Annis Stubbs is the Executive Director of TFA-Detroit, site of the First Annual Alumni Awards and Educators Conference taking place on July 18, 2013 at Detroit’s famed Cobo Hall.The conference gathers alumni teachers, school leaders and school systems leaders from across the country for a day of networking and professional development. Travel stipends are available. Alumni educators: register today.
I love Detroit. No really—I mean LOVE this city in the way that one would a family member, a dear friend, a classroom of students. . .
The great deal of Detroit pride I have isn’t dampened by statistics (we’ll get to those in a second). I've never been discouraged by the "Dateline NBC" specials or national headlines that cast my hometown as a bastion of desolation with no hope. Instead, when I think about the Motor City I clearly see the beauty, the rich history, and the grit and determination of our people. It’s that grit that is coasting us to success, despite the challenges.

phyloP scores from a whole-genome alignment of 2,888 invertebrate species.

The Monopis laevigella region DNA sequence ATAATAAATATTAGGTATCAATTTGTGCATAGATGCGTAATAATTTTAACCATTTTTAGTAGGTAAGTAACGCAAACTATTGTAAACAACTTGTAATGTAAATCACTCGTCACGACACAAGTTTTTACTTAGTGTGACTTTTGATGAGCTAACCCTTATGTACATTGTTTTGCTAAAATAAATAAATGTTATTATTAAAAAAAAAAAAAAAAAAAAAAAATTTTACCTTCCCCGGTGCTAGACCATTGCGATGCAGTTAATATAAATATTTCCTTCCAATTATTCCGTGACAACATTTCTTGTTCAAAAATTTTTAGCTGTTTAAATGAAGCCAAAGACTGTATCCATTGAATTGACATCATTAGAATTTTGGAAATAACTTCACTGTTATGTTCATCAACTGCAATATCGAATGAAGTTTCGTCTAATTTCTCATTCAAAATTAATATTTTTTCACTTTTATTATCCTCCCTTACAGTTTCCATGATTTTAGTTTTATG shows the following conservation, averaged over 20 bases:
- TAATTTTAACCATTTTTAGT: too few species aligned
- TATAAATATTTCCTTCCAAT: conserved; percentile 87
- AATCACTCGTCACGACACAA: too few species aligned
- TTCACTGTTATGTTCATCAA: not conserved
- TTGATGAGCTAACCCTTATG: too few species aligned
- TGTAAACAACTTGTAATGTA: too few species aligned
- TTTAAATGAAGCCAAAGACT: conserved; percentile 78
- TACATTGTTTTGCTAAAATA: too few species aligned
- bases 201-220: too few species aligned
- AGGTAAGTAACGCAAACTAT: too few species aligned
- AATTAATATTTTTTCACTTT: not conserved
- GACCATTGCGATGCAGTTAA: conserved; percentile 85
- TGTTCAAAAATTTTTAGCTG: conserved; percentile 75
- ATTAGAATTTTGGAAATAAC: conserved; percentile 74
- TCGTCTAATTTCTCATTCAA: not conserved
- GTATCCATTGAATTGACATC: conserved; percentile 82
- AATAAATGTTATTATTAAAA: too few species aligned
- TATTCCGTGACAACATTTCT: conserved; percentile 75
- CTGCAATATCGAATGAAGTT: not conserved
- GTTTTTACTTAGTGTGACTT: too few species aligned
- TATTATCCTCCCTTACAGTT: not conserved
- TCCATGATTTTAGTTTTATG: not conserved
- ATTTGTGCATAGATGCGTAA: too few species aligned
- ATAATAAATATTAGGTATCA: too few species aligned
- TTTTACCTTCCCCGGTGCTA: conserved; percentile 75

According to the recently released Diplomas Countspecial report, high school graduation rates have increased by more than 7% over the past decade—that’s good news.
But when you disaggregate the data to look at statewide trends the story is a lot murkier.
All students have the potential to be great students. I learned this firsthand when I was a corps member in the South Bronx teaching a classroom of 7th and 8th grade students that everybody had given up on. They were on 3rd and 4th grade reading levels and my job was to get them to pass a high-stakes test at the end of the year that determined whether or not they could go on to high school. My students and I set the goal at the beginning of the year that everyone was going to get there. . .and we did it.
Classrooms of intelligent, focused, hands-raised students can be made when people believe that they can really do it. Fueled by the recent reorganization of the state’s lowest performing schools, innovation in Detroit public schools, and a growing charter movement, change is coming to Detroit.